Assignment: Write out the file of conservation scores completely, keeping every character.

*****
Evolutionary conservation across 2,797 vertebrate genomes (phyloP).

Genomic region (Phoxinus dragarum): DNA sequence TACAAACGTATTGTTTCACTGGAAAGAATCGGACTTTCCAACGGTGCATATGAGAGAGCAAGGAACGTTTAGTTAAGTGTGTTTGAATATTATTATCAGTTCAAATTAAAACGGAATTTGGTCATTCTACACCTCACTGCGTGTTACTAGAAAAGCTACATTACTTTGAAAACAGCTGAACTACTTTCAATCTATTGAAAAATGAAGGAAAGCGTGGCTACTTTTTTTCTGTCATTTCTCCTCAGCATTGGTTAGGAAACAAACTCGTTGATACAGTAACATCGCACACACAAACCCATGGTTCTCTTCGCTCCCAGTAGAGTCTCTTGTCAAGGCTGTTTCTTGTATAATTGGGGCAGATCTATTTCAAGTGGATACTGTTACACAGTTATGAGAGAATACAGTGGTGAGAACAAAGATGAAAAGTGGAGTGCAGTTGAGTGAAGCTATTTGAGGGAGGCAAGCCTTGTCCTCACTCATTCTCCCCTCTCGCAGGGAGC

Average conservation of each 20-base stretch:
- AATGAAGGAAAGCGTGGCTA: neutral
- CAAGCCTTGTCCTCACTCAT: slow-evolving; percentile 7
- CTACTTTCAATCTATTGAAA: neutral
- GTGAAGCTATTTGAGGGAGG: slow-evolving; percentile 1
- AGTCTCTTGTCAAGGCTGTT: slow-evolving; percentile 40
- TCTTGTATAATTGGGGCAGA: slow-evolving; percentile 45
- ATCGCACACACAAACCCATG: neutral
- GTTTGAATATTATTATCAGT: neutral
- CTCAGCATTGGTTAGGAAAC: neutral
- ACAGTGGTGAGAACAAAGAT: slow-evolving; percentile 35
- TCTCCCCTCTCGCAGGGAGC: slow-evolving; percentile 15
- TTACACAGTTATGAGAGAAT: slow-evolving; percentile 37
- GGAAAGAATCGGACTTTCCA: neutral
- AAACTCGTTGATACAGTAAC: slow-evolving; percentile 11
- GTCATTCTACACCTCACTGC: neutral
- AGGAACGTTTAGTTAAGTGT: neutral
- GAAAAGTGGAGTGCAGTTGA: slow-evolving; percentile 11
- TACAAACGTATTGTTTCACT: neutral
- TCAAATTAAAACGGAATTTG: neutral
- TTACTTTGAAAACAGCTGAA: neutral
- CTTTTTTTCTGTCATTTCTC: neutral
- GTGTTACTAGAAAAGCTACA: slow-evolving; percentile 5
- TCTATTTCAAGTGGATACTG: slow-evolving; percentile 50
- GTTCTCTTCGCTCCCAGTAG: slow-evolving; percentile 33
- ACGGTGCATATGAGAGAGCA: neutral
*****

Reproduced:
Evolutionary conservation across 2,797 vertebrate genomes (phyloP).

Genomic region (Phoxinus dragarum): DNA sequence TACAAACGTATTGTTTCACTGGAAAGAATCGGACTTTCCAACGGTGCATATGAGAGAGCAAGGAACGTTTAGTTAAGTGTGTTTGAATATTATTATCAGTTCAAATTAAAACGGAATTTGGTCATTCTACACCTCACTGCGTGTTACTAGAAAAGCTACATTACTTTGAAAACAGCTGAACTACTTTCAATCTATTGAAAAATGAAGGAAAGCGTGGCTACTTTTTTTCTGTCATTTCTCCTCAGCATTGGTTAGGAAACAAACTCGTTGATACAGTAACATCGCACACACAAACCCATGGTTCTCTTCGCTCCCAGTAGAGTCTCTTGTCAAGGCTGTTTCTTGTATAATTGGGGCAGATCTATTTCAAGTGGATACTGTTACACAGTTATGAGAGAATACAGTGGTGAGAACAAAGATGAAAAGTGGAGTGCAGTTGAGTGAAGCTATTTGAGGGAGGCAAGCCTTGTCCTCACTCATTCTCCCCTCTCGCAGGGAGC

Average conservation of each 20-base stretch:
- AATGAAGGAAAGCGTGGCTA: neutral
- CAAGCCTTGTCCTCACTCAT: slow-evolving; percentile 7
- CTACTTTCAATCTATTGAAA: neutral
- GTGAAGCTATTTGAGGGAGG: slow-evolving; percentile 1
- AGTCTCTTGTCAAGGCTGTT: slow-evolving; percentile 40
- TCTTGTATAATTGGGGCAGA: slow-evolving; percentile 45
- ATCGCACACACAAACCCATG: neutral
- GTTTGAATATTATTATCAGT: neutral
- CTCAGCATTGGTTAGGAAAC: neutral
- ACAGTGGTGAGAACAAAGAT: slow-evolving; percentile 35
- TCTCCCCTCTCGCAGGGAGC: slow-evolving; percentile 15
- TTACACAGTTATGAGAGAAT: slow-evolving; percentile 37
- GGAAAGAATCGGACTTTCCA: neutral
- AAACTCGTTGATACAGTAAC: slow-evolving; percentile 11
- GTCATTCTACACCTCACTGC: neutral
- AGGAACGTTTAGTTAAGTGT: neutral
- GAAAAGTGGAGTGCAGTTGA: slow-evolving; percentile 11
- TACAAACGTATTGTTTCACT: neutral
- TCAAATTAAAACGGAATTTG: neutral
- TTACTTTGAAAACAGCTGAA: neutral
- CTTTTTTTCTGTCATTTCTC: neutral
- GTGTTACTAGAAAAGCTACA: slow-evolving; percentile 5
- TCTATTTCAAGTGGATACTG: slow-evolving; percentile 50
- GTTCTCTTCGCTCCCAGTAG: slow-evolving; percentile 33
- ACGGTGCATATGAGAGAGCA: neutral